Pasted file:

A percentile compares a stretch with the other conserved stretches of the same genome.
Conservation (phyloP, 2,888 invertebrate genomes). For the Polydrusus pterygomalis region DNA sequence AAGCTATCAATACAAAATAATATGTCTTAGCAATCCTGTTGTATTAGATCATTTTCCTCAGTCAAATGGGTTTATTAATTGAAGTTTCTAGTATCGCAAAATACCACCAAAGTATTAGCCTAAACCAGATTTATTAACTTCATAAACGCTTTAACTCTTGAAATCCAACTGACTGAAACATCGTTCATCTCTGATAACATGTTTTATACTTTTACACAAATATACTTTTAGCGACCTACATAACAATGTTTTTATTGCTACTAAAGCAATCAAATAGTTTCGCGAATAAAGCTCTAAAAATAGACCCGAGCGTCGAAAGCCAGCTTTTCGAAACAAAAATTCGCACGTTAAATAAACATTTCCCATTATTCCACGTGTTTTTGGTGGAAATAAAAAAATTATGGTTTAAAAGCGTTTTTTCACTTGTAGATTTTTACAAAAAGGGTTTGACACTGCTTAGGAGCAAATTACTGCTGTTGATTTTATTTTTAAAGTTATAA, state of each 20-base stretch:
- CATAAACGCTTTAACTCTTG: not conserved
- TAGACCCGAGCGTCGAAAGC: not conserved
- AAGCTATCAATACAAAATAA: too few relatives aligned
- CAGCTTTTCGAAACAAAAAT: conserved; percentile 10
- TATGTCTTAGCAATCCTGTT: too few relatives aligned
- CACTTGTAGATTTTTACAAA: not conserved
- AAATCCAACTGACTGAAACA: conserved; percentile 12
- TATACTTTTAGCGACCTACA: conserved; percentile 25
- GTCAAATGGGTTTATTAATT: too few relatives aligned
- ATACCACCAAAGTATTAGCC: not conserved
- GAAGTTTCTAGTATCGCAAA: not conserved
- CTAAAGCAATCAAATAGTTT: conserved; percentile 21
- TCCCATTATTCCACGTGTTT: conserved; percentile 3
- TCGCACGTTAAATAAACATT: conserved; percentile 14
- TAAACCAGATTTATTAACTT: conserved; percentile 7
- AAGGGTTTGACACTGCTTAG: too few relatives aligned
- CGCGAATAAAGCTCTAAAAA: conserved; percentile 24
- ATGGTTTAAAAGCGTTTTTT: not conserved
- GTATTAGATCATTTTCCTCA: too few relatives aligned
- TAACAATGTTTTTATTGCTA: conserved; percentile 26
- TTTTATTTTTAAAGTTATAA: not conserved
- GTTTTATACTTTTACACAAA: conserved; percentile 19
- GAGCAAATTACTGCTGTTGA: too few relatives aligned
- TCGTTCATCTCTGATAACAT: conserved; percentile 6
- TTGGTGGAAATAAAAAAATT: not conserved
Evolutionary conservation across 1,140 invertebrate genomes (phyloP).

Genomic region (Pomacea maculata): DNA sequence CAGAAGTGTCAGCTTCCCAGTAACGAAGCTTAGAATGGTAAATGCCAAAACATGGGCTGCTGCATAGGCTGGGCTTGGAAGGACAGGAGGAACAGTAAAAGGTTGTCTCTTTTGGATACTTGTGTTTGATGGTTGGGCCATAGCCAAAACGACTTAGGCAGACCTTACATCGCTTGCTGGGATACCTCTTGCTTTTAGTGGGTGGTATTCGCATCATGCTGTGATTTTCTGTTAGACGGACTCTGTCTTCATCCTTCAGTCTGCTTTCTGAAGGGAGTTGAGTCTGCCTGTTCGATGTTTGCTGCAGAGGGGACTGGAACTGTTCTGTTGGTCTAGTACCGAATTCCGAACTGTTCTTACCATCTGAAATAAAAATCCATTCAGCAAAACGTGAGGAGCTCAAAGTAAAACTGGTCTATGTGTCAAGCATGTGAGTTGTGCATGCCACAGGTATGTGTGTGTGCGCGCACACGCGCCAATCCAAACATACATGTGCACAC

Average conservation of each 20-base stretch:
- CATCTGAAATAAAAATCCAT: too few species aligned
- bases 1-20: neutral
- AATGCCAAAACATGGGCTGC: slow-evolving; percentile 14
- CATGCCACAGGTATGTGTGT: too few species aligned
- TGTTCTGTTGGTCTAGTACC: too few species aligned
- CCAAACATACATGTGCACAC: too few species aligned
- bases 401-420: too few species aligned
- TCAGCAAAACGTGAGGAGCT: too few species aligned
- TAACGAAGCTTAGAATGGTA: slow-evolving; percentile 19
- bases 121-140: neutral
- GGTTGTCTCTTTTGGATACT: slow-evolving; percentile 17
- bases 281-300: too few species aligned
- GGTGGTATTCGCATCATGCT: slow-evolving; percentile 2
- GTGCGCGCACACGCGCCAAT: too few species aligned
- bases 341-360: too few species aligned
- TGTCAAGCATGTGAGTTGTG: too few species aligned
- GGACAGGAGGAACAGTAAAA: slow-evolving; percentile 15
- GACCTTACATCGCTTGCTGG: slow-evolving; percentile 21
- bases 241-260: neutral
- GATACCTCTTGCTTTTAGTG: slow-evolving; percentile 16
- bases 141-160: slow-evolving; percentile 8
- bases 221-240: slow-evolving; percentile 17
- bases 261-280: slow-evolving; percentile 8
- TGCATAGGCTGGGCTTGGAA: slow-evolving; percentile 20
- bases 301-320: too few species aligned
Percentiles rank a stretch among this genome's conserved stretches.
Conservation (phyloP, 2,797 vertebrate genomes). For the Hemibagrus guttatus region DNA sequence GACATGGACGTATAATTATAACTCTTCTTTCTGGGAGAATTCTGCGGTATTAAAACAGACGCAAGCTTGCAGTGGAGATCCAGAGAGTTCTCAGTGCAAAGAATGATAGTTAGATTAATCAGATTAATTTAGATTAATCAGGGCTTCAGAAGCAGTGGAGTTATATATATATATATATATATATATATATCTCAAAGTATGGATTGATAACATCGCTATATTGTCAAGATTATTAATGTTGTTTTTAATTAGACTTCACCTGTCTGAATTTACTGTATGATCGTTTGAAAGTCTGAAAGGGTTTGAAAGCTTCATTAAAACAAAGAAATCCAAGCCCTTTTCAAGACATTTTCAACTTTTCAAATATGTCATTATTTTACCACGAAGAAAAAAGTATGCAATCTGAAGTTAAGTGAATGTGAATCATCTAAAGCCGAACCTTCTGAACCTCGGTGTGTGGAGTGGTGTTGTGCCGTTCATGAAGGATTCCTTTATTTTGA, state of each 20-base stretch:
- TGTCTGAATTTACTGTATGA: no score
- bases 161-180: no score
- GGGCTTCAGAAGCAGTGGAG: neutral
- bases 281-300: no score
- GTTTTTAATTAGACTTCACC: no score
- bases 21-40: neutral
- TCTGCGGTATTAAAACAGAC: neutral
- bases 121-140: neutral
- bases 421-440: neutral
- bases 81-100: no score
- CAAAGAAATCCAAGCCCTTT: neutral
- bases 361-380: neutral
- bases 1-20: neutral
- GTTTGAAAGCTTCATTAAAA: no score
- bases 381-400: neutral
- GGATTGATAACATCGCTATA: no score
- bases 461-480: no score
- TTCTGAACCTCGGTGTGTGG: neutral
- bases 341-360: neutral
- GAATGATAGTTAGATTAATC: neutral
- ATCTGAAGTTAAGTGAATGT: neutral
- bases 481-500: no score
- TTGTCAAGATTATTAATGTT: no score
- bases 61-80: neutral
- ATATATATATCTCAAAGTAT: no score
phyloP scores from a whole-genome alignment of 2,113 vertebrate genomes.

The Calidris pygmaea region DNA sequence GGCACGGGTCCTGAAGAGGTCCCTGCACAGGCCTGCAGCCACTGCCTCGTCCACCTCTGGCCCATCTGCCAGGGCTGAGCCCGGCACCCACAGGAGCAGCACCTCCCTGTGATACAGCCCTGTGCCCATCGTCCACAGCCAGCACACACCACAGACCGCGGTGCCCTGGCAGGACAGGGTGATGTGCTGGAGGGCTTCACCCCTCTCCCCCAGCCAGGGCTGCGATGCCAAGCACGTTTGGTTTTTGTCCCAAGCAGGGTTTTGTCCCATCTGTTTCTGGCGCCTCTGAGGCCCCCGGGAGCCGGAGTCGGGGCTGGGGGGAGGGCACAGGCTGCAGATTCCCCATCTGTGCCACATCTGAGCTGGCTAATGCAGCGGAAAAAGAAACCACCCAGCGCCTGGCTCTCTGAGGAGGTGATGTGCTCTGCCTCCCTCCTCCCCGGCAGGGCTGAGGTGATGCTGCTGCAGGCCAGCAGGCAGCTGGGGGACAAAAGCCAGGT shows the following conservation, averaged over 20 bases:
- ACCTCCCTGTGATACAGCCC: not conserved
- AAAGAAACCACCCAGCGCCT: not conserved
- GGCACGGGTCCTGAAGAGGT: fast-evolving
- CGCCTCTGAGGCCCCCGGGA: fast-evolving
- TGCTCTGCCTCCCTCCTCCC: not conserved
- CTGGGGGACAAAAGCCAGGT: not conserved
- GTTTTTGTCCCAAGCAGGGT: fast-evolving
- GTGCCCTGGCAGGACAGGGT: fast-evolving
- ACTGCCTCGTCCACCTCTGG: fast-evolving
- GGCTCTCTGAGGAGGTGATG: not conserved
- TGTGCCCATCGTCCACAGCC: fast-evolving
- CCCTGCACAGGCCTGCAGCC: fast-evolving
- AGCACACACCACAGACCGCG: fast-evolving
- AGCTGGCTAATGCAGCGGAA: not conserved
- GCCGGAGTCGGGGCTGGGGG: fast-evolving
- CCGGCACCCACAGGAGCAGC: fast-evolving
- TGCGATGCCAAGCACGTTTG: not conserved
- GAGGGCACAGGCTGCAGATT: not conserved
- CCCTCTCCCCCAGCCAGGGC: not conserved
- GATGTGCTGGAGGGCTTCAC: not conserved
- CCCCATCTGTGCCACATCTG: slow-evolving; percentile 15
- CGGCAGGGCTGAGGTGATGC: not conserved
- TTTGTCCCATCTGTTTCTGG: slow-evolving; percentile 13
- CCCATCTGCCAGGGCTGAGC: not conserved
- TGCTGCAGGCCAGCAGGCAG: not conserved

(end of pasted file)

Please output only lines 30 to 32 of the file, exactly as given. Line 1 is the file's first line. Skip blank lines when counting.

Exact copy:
Average conservation of each 20-base stretch:
- CATCTGAAATAAAAATCCAT: too few species aligned
- bases 1-20: neutral